CW Intends To Make Something Similar To, But Not Actually, Wonder Woman




Back in September, it was revealed that the CW, former home of Smallville, and current home of Arrow, had bought a pitch from writer Allan Heinberg to bring Wonder Woman to the small screen, under the title Amazon. And now it looks like they are moving forward with the pilot, as they have hired a casting director to find the female lead. Which is all well and good. The CW is a Warner company, as is DC, and they've had the best luck of anyone getting (heavily altered, watered down or generally terrible) versions of the DC characters onto screen. And just because they're making a pilot doesn't mean it'll make it to series. CW learned that with their Aquaman show a decade back. And NBC went through it with Wonder Woman herself not so long ago.

But the more details we learn, the more uneasy I feel. This breakdown from Deadline, for instance:
According to the breakdown I've obtained, her name is Iris (not Diana). "She comes from a remote, secluded country and until now has spent most of her life as a soldier and a leader on the battlefield. Because of relentless brutality of her life at home, Iris looks at our world with absolute awe and astonishment. She's delighted ­and just as often horrified ­ by the aspects of everyday life that we take for granted: skyscrapers, traffic, ice cream. It's all new and fascinating and sometimes slightly troubling ­to her. Iris is completely unschooled in our world, our culture, our customs. And she's completely inexperienced at interpersonal relationships. She has no social filter, does not suffer fools, and tends to do and say exactly what's on her mind at all times. She's bluntly, refreshingly honest. She can tell when you're lying to her. And she doesn't have time or patience for politics or tact because she's too busy trying to experience everything our world has to offer. There are too many sights to see ­and things to learn ­and people to care for. Hers is a true, noble, and generous heart. And she will fight and die for the people she loves. Iris is a fierce warrior with the innocent heart of a romantic ­and she will fight to the death to make the world safe for innocents and true romantics everywhere."
Hit the jump for my thoughts on all of that.

Let me be clear, I have no problem with a Wonder Woman TV series. I'd love a Wonder Woman TV series. I'd love a Wonder Woman movie. I'd watch the hell out of either of those things. I'd like to see someone treat the character with a fraction of reverence and respect that Batman gets treated with. Here's the thing, all that above, that's not a Wonder Woman series. Or, at least, it's as much a Wonder Woman series as Catwoman was a Catwoman film. And at least it was called Catwoman.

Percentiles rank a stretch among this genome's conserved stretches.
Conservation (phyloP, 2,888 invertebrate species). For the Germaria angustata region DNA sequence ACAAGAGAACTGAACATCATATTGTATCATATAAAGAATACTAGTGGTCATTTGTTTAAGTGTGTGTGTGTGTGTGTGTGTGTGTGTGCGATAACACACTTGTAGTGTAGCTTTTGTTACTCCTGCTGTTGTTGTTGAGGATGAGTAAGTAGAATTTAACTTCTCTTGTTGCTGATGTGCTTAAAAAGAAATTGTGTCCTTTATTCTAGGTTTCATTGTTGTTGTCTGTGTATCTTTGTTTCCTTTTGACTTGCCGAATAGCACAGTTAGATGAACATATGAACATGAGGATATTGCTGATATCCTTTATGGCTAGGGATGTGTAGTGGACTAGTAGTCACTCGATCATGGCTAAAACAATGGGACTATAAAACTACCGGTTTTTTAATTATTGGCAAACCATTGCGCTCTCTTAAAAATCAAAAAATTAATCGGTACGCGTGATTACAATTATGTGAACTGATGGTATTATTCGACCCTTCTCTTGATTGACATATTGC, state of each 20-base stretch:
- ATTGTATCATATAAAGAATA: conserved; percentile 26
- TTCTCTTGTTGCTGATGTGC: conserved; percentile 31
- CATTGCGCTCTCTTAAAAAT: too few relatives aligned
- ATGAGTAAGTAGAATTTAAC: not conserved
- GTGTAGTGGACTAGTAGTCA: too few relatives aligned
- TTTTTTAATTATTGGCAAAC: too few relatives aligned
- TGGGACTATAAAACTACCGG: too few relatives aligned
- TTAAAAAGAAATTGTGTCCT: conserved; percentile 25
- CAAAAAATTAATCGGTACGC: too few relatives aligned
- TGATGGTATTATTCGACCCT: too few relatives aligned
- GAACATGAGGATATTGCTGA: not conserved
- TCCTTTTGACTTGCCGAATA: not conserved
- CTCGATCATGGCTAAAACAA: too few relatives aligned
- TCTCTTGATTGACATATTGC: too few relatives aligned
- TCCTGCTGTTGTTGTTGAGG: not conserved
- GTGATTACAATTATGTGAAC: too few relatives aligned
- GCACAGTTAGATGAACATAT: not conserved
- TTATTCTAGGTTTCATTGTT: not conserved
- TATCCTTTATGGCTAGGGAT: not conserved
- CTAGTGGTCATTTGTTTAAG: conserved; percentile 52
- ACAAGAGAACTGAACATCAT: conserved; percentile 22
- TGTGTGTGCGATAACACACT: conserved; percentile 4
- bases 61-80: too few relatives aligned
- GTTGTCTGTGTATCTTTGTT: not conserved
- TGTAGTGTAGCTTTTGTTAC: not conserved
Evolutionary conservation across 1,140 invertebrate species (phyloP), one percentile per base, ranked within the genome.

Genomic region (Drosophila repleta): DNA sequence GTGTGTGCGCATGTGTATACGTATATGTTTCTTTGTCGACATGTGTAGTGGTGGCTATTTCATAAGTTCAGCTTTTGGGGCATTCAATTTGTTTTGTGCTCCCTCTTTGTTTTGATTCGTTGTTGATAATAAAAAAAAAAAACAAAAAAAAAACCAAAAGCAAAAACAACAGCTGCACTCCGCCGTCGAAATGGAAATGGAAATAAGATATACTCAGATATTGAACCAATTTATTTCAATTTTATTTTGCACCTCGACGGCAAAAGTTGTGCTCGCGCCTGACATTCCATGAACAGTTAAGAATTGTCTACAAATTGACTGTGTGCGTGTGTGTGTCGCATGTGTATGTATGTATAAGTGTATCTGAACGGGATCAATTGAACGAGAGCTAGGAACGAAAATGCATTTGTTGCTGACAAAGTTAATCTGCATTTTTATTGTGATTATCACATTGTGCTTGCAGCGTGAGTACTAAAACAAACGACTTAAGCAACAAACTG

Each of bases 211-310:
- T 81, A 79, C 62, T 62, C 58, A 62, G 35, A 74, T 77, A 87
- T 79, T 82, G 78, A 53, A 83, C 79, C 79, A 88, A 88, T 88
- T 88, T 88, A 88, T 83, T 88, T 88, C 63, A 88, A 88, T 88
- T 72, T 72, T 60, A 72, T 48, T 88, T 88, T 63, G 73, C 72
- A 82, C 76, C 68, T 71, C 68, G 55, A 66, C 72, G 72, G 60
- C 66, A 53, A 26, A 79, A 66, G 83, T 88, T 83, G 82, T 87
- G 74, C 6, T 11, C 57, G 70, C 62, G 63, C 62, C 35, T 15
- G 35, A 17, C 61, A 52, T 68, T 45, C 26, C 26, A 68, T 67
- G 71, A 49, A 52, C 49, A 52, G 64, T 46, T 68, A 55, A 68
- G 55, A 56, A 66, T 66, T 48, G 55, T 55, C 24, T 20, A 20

If you are changing the title, and changing the character, then it isn't an adaptaion. At best, it's a homage, and at worst it's a ripoff. And I want to know which. Did Heinberg take the network a modern day Xena, and the network decided to spin it as a Wonder Woman project. Or did Heinberg take them the story of Diana Prince, but the network decided to rework it to be less so. I thought it was strange when they removed the Green from Arrow, but this would take it to a whole new level.

If it were the former, then my only problem is why they chose to associate it with Wonder Woman at all? According to "market research," female-lead movies make less money, female-games attract fewer players, and female-lead comics have fewer readers. The Wonder Woman brand has been tarnished all to hell recently, what with the David E. Kelly pilot, and the whole pants fiasco, and everyone knows about Joss Whedon's attempt to get it to the screen. So why, if the fruit is poisoned, ask people to eat it?

If it is the latter, why make the change? If the core emotional motivation of the character remains the same, why change the name at all. Why cast off seventy some-odd years of brand recognition? And in the title as well. Is it something as shallow and petty as paying a license fee? Or Warners putting pressure on the network not to use Diana, in the same way they kept Bruce Wayne off Smallville all those years (which resulted in Batman-light Oliver Queen, which resulted in Dark Knight-light Arrow)? I struggle with the logic of the decision. If Iris is Wonder Woman, what reason is there for her to be Iris instead of Diana? And if Iris isn't Wonder Woman, then why does the network keep mentioning Wonder Woman?

If the greater issue is that no one has been able to "figure out" Diana in the same way that everyone has figured out Bruce Wayne or Clark Kent, then that isn't a valid excuse. That is just lazy. And it's a wasted opportunity to give the world a somewhat definitive take on the character, as the Bill Bixby Hulk series has become to that character, or Superman '79 has become for Sups, or I'm sure Batman Begins will be.

And what message does it send, that the hallowed canon of the Dark Knight and the Man of Steel must be followed to the letter, but that Wonder Woman can be appropriated and altered to serve the whims of the powers-that-be? That female characters, the ones the studios have zero faith in, are so innocuous that no one will care if they are tinkered with, contorted and made into something they aren't. Let's change Kal-El's name to Merl, and have him be raised in northern Montana and watch the cries of desecration call out from all corners. So far, with this announcement, I've seen a mostly positive response. Am I the only one who thinks this is ridiculous?

Surely I'm not alone in this, am I?

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About MR. Clark

Adopting the descriptor of "successfully unpublished author", MR. Clark began writing things on the internet in 2012, which he believed to be an entirely reputable and civilized place to find and deliver information. He regrets much.

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